Goodbye to the Hills

Nikky with her daughter Shabana. Picture: STEWART CHAMBERS 230793_05

Mother-daughter duo Nikky Salgadoe and daughter Shabana Junaid will go down in the history books of the Dandenongs, having been the first people to open an Indian restaurant in the Hills over 20 years ago.

Saffron Cottage, having been the first non-takeaway restaurant to call Tecoma home, has become a much-loved destination for food-lovers across the Hills over its two decades – but the pair have decided it is “time to move on”.

Speaking to the Star Mail, Ms Junaid said The Saffron Cottage story began with a loving restoration of the township’s former tea rooms.

“Mum saw the old cottage, it was really run down and she fell in love with it. I was in Europe at the time and she called me and said ‘come back, I’ve found a restaurant for you’. I think I was on a flight the next week,” Shabana said.

Her mother, Ms Salgadoe, owned a restaurant in Boronia at the time, but soon after opening Saffron Cottage the duo realised they needed more hands on deck to keep up with the customers flocking through the doors. Ms Salgadoe sold her business in Boronia soon after, marking the first of many years of the mother and daughter working side-by-side at Saffron Cottage.

Reflecting back on the years, which include three moves and surviving a pandemic, Ms Junaid recalled how much things have changed in the township.

“When we opened, Tecoma was a drive through, blink and you’ll miss it town, not really a destination as such,” she said.

“There were no restaurants in Tecoma. It was us and a pizza shop and Noodle Box, but we were the first non-takeaway restaurant,” she said.

“Now it is lovely and has quite a buzzing, lively little strip of shops, so that is wonderful to see, it was nothing like that 20 years ago,” she said.

Ms Junaid said a lot changed for her and her mum when they lost the original Saffron Cottage building, which stood where McDonalds now stands. The landlords who owned it at the time also owned a number of surrounding buildings and sold after receiving an offer to sell the entire parcel.

She vividly recalls applications for a Coles supermarket to be built on the McDonalds site.

“That was a big thing in the Hills during our time,” she said.

As a result of the loss of lease, Ms Junaid and Ms Salgadoe moved Saffron Cottage to a new location further down the road on Burwood Highway.

“We took what we could from the old cottage and built this little replica. The original Saffron Cottage was a 120-seater and the one we moved to was around 26 seats.

“We had a lot of community support but when you go from 120 seats to under 30, you don’t have the same atmosphere or ambience, the food is good but by that time other restaurants had opened up so you kind of don’t have the same impact on the community as you used to have,” she said.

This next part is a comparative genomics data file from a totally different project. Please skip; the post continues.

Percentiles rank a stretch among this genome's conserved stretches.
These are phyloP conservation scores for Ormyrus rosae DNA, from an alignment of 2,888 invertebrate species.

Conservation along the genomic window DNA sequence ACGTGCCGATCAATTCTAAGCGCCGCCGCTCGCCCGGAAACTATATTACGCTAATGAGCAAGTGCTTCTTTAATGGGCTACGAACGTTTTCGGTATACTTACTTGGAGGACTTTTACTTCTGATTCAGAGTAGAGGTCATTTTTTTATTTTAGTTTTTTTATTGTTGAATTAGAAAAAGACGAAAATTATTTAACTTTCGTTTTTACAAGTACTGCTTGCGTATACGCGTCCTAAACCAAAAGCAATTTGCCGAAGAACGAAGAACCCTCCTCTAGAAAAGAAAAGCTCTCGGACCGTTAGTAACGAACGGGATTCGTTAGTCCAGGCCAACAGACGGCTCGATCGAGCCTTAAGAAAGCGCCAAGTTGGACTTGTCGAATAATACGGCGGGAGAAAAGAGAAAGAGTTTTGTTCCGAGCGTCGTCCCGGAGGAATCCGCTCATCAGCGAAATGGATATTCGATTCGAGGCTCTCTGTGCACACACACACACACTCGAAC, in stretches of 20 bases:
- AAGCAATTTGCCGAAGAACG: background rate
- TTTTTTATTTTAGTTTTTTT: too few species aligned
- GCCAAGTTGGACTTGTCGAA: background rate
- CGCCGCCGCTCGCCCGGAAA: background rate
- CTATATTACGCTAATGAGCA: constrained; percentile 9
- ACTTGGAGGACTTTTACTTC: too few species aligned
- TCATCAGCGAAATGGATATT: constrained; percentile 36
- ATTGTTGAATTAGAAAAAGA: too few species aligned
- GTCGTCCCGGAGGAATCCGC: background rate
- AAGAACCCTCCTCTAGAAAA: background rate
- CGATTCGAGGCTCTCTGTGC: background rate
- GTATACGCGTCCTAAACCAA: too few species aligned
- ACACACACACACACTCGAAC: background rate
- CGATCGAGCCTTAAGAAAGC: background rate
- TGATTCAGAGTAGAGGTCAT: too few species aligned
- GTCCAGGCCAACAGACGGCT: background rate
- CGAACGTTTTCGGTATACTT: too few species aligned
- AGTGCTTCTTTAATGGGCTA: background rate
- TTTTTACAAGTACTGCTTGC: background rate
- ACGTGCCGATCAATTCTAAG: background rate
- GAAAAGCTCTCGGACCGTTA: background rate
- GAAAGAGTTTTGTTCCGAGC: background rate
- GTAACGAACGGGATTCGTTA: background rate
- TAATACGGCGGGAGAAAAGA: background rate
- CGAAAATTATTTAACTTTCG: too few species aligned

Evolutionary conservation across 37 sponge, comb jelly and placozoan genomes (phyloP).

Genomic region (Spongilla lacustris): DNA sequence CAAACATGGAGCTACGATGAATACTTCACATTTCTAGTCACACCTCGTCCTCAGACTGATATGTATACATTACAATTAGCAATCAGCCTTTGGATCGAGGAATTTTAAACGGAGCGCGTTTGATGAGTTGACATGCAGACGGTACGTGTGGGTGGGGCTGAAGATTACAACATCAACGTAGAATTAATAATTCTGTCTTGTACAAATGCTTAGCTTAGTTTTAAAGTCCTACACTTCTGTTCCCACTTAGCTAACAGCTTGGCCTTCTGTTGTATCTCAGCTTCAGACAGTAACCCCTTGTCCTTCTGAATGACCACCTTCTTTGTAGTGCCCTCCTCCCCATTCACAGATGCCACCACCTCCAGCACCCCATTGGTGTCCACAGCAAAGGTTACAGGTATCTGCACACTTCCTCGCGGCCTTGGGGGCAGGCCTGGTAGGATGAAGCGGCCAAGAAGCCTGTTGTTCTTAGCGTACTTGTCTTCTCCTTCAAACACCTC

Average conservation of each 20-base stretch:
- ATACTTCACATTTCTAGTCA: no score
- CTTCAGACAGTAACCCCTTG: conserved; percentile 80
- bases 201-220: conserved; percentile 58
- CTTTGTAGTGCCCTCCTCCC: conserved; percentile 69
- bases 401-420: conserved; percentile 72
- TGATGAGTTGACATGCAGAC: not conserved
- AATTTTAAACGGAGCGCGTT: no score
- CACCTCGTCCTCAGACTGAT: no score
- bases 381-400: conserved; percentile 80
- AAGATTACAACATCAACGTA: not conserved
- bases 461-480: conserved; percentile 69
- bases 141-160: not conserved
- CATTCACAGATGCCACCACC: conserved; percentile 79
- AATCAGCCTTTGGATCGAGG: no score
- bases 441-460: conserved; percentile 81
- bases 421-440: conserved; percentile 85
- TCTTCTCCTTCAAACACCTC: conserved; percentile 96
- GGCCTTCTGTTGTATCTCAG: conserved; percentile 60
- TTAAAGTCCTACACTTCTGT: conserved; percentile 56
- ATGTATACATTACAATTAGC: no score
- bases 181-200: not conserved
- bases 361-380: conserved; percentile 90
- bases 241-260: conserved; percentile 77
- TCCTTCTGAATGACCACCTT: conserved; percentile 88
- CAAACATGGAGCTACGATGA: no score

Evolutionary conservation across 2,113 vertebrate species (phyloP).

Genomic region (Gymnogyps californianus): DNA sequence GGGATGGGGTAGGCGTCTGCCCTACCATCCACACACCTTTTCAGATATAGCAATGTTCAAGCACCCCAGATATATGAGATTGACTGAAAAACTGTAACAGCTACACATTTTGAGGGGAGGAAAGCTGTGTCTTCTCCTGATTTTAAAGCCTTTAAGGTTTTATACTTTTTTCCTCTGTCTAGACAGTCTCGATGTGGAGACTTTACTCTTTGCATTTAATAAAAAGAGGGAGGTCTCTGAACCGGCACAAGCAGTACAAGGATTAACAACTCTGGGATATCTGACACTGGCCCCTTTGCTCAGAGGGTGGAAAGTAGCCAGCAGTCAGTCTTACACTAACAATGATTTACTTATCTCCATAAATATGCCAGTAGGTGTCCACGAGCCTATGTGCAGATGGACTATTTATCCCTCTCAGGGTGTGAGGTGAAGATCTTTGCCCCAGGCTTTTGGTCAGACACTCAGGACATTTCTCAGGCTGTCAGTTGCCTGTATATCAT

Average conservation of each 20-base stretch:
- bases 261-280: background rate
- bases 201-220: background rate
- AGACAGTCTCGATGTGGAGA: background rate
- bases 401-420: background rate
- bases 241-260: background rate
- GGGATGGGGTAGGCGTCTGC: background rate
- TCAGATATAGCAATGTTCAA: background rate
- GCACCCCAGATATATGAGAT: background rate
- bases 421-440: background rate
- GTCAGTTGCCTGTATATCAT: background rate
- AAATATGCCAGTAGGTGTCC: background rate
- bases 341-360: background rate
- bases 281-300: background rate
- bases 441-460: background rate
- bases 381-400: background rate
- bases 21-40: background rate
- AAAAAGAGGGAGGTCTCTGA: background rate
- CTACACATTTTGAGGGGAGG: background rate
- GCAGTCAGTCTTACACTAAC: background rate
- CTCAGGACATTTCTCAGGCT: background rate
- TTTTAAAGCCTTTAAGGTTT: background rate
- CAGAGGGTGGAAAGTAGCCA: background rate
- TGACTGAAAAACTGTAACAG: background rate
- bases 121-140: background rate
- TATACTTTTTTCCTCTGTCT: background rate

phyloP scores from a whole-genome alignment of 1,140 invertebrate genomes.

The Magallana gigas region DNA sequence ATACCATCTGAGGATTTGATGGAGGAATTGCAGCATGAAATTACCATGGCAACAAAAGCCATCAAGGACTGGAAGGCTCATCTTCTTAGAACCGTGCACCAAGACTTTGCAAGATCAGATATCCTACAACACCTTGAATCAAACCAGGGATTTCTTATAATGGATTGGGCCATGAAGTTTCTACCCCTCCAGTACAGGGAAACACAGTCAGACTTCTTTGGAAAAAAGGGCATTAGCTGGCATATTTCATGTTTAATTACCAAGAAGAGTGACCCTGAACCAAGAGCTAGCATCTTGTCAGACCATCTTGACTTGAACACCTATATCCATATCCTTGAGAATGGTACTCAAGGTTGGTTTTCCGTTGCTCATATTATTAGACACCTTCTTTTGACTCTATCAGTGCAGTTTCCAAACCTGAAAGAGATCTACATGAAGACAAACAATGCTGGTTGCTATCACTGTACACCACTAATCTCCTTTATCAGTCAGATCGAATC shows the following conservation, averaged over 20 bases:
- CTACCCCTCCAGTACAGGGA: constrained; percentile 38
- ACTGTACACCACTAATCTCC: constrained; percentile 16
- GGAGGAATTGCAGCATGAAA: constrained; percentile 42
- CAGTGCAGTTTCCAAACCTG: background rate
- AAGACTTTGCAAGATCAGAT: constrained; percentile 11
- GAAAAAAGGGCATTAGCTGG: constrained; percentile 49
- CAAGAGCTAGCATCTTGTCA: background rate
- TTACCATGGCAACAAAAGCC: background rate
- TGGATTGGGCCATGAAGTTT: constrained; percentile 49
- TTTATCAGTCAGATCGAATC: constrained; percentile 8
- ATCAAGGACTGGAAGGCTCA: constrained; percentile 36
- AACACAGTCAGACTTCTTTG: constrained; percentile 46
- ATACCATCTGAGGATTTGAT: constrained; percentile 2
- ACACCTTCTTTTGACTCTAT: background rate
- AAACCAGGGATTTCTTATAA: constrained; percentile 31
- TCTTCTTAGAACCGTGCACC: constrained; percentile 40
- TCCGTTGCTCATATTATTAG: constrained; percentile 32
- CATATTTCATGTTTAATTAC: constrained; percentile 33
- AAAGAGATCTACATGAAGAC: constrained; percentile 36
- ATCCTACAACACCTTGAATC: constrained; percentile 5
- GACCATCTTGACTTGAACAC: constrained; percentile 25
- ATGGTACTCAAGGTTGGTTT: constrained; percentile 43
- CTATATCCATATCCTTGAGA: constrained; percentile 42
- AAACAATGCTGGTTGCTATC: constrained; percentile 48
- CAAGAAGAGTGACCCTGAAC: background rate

Saffron Cottage’s third move was two doors down, where it is currently located, with the bigger space meaning the restaurant could seat 40.

Ms Junaid said her mother was diagnosed with a health condition in 2012 and was told by doctors to “take a step back” to look after her health.

“But she didn’t, if anything we got busier, but we have decided it is now time for her to step back and follow doctor’s orders in looking after her health,” she said.

The current chef at Saffron Cottage will takeover as owner of the restaurant, while Ms Junaid will devote her time to Saffron on Kellets in Rowville.

“I don’t think mum will ever fully retire, but she won’t have to work as hard as she has been. She’s worked hard her entire life. I’ve told her she can just come in and chat to her customers and walk around with a glass of wine,” she laughed.

Ms Junaid said the family have seen second generations of community members come through the restaurant and have enjoyed “starting to see third generations”.

“I’ve gotten used to seeing kids I used to serve when they were kids and now they’re married and coming in with their own kids, it’s so nice to see those generations and people growing up,” she said.

The restaurant was such a hit that it took out Best Restaurant in the Yarra Ranges in 2007, amongst other awards.

“Being in that Hills area, everyone knows everyone and it’s always had that real community feel which is beautiful. That’s something we will definitely miss.

Holding back tears, Ms Junaid said the decision “is sad, but it is time to move on”. The pair will handover to the new owners from 29 March.

“It has been a great run. We love Tecoma. We have had some amazing memories,” she said.